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NASA research leverages Tecnam airframe

Transport Canada also certifies four-seat P2010

NASA is building an X-plane around a stock Tecnam P2006T fuselage. The Italian-built fuselage was delivered to Oceano Airport in California on July 19, Tecnam announced at EAA AirVenture. It will become the all-electric X-57 Maxwell, a significant component of NASA’s Scalable Convergent Electric Propulsion Technology and Operations Research (SCEPTOR) project—and the first manned X-plane to feature a distributed electric propulsion system.
Tecnam P2006T. AOPA file photo.

The delivery signifies a large step toward NASA’s goal of developing and validating technologies that will make aviation more efficient, quieter, and more environmentally friendly through the Aeronautics Research Mission Directorate’s New Aviation Horizons initiative, NASA said.

The X-57 Maxwell is designed to test and gain knowledge in the new frontier of distributed electric propulsion (DEP), Sean Clarke—a principal investigator for NASA’s Dryden Flight Research Center—said during a Tecnam briefing at AirVenture. Clarke shared the hypothesis of the project and summarized the data collected to date from ground tests of a truck-mounted wing. Baseline data already has been collected from flights by a standard Tecnam P2006T.

Clarke said a series of “Build, Fly, Learn” blocks will take the SCEPTOR project to its conclusion.

“Even though this aircraft will never be a production article, Tecnam is proud to be a part of expanding our base of knowledge in this new paradigm in flight,” said Shannon Yeager, director of sales for Tecnam U.S. “The entire aircraft manufacturing community will benefit from the return of the X-planes and the new information gained with the X-57.”

NASA is researching ideas that could lead to developing an electric propulsion-powered aircraft that would be quieter, more efficient, and environmentally friendly compared with today's commuter aircraft. The Tecnam fuselage will receive an experimental wing integrated with electric motors.

Tecnam P2010

In the Leading Edge Asynchronous Propeller Technology, or Leaptech, 18 electric motors are integrated into the carbon composite wing. The ground-vehicle tests show that the distribution of power among the 18 motors creates more than double the lift at lower speeds than traditional systems. NASA researchers ultimately envision a nine-passenger aircraft with a 500-kilowatt—nearly 700-horsepower—power system in 2019.

During AirVenture, Tecnam received Transport Canada validation of the Tecnam P2010’s airworthiness certification. “We see a Canadian market that is looking for an alternative to the traditional players and costs,” said Walter DaCosta, global director of sales and marketing. “Tecnam aircraft provide that.” He said the four-seat Tecnam P2010 is now the most advanced single-engine trainer and touring aircraft in the marketplace. It features a composite fuselage, Lycoming IO-360-M1A engine, and Garmin avionics.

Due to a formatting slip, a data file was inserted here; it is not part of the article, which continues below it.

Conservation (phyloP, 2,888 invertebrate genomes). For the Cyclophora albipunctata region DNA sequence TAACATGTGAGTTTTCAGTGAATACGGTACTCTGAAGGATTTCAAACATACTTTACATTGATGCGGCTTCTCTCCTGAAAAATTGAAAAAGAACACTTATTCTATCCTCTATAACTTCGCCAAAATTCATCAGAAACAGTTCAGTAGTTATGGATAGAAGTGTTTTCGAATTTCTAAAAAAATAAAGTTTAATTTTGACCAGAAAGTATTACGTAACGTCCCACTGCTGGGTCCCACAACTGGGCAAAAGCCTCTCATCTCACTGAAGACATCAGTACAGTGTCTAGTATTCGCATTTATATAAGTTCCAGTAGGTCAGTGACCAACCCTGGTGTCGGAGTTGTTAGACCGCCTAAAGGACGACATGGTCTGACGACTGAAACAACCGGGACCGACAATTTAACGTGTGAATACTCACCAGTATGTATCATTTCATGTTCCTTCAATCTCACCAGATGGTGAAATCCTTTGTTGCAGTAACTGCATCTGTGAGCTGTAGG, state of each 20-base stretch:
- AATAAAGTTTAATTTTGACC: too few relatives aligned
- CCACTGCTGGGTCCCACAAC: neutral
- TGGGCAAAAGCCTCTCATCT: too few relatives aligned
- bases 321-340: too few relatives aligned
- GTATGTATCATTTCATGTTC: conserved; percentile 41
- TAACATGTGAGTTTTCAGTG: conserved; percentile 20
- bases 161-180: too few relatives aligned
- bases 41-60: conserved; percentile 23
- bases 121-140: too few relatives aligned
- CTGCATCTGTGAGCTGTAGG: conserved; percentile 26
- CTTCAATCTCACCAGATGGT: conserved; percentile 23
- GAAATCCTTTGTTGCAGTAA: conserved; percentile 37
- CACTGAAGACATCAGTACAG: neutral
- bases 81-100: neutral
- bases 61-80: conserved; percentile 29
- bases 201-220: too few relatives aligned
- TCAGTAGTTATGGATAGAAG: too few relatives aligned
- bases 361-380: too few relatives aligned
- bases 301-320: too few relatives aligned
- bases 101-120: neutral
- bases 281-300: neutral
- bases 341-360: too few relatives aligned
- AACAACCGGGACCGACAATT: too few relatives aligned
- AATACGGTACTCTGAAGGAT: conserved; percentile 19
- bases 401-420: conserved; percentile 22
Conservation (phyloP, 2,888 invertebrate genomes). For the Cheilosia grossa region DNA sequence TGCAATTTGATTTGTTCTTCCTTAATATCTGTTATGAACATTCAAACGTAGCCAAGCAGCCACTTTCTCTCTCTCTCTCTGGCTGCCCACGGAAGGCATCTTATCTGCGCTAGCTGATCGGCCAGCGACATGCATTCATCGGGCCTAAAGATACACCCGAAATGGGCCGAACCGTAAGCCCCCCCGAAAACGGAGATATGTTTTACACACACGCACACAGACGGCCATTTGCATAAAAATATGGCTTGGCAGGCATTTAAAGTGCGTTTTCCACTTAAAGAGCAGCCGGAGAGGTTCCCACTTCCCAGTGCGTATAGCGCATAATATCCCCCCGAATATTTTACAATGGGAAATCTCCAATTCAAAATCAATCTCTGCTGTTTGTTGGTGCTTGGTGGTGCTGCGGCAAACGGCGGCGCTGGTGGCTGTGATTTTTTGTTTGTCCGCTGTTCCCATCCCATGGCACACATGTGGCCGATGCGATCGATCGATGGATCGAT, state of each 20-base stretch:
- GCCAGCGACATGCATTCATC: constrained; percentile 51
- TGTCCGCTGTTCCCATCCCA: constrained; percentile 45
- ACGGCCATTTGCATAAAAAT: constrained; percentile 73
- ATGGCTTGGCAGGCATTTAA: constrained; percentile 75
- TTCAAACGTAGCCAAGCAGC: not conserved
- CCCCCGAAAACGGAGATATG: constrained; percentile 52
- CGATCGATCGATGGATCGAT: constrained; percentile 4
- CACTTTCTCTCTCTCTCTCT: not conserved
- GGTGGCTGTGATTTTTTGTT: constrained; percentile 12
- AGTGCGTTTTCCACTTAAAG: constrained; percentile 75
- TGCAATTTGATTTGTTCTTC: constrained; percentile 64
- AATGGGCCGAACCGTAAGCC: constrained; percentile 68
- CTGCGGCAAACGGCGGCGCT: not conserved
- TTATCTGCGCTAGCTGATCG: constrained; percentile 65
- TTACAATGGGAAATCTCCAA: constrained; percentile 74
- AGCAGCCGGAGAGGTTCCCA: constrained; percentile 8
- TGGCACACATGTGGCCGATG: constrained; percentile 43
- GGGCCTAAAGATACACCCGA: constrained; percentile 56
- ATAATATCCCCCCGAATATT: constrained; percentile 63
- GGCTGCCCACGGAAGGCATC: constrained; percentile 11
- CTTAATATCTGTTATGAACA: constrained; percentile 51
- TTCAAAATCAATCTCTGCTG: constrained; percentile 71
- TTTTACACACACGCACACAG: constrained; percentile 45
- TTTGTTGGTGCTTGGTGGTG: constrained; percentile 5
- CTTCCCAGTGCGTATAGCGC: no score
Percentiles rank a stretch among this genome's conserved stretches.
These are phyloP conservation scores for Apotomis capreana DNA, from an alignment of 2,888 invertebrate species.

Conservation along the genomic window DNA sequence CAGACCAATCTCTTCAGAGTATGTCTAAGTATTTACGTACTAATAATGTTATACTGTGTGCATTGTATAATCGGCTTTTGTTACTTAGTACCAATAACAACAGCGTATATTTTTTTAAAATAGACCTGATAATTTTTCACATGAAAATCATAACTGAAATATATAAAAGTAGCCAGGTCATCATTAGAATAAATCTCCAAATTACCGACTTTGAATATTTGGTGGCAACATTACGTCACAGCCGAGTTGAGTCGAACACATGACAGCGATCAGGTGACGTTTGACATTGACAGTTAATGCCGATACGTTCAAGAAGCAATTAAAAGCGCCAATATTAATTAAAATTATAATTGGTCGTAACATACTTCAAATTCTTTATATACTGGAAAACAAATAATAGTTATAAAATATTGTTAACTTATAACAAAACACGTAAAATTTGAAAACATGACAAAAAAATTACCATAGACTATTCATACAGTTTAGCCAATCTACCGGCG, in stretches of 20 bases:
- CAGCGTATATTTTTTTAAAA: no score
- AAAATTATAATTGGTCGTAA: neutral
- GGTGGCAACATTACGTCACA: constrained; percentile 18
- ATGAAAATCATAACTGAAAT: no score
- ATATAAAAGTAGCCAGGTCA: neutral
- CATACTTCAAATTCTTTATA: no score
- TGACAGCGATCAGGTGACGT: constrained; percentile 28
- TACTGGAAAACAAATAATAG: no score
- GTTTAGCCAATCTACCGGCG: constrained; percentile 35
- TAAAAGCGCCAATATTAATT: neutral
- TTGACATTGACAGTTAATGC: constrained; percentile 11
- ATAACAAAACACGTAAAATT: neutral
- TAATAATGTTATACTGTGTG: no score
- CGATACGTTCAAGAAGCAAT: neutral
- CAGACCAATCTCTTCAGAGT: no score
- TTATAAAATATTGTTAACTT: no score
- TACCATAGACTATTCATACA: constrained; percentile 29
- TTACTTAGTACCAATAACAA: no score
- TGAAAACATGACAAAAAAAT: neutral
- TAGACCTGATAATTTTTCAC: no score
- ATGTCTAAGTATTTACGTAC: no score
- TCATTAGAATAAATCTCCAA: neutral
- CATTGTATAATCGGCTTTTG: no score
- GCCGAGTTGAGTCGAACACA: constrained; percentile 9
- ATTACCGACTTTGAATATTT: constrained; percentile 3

The P2010 joins the twin-engine P2006T under full Transport Canada certification. A new Tecnam Sales and Service Center, operated by Enrick Fournier of Composite Aviation in Quebec, will provide additional support in the Canadian market.

AOPA already reported on the July 21 first flight of the twin-engine, 11-seat Tecnam P2012 Traveller, although Tecnam representatives at AirVenture emphasized how impressed the company was with the model’s short landing distance.

In addition, Tecnam U.S. Inc. announced expanded operations, service centers, and sales in the United States. Eagle Creek Aviation Services of Indianapolis has partnered with Tecnam as a stocking dealer. Since the beginning of this year, Eagle Creek has been providing manufacturer-approved airframe maintenance training for the P2006T; it now has taken delivery of its first wave of aircraft from across Tecnam’s entire product line. Eagle Creek will be a hub for sales and service, supporting all sales agents across the United States.

Purdue Aviation of Lafayette, Indiana, will take delivery of its first P2006T during August for use in flight training and time building. After it gains operational experience, Purdue Aviation will become a Tecnam transition training provider for new deliveries. This partnership is expected to result in opportunities for internships and other educational experiences for Purdue students.

First Landings in Apopka, Florida—a large sport pilot training center, and longtime Tecnam operator—also has become a Tecnam sales agent and service center.

For more information about Tecnam aircraft or Tecnam U.S., visit the company's website.

Mike Collins

Mike Collins

Technical Editor
Mike Collins, AOPA technical editor and director of business development, died at age 59 on February 25, 2021. He was an integral part of the AOPA Media team for nearly 30 years, and held many key editorial roles at AOPA Pilot, Flight Training, and AOPA Online. He was a gifted writer, editor, photographer, audio storyteller, and videographer, and was an instrument-rated pilot and drone pilot.
Topics: Aircraft, Technology, EAA AirVenture

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